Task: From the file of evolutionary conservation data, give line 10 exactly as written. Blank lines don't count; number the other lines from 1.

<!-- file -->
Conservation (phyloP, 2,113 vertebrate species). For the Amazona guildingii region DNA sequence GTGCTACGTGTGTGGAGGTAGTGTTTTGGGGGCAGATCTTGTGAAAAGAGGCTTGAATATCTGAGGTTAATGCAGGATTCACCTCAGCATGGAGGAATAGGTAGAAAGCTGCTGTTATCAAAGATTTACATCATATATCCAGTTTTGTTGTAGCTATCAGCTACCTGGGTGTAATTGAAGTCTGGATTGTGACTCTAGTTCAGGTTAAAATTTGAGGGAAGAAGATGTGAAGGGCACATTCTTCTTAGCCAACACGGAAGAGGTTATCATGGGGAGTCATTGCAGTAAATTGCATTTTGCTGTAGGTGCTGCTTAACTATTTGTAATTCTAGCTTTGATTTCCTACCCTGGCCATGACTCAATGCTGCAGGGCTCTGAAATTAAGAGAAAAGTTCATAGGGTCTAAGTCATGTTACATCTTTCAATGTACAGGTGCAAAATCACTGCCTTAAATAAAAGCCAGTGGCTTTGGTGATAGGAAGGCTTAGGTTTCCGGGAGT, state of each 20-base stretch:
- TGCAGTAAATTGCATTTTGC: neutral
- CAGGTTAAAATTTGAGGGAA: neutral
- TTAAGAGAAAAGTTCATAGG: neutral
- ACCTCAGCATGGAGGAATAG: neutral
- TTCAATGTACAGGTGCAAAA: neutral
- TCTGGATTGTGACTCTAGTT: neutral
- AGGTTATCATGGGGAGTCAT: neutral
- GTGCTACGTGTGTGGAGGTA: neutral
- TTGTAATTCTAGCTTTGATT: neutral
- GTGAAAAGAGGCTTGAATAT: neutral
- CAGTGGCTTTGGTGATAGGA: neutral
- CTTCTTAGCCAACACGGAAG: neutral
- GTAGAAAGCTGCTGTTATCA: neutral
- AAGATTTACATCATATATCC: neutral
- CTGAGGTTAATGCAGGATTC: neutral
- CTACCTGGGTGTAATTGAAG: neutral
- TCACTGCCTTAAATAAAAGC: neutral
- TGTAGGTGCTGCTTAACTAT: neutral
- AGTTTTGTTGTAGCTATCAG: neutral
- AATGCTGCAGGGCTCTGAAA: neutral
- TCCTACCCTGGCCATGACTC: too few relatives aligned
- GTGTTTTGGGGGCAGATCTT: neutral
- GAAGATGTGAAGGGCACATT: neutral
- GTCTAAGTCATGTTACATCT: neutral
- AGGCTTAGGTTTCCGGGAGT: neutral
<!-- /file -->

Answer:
- TTGTAATTCTAGCTTTGATT: neutral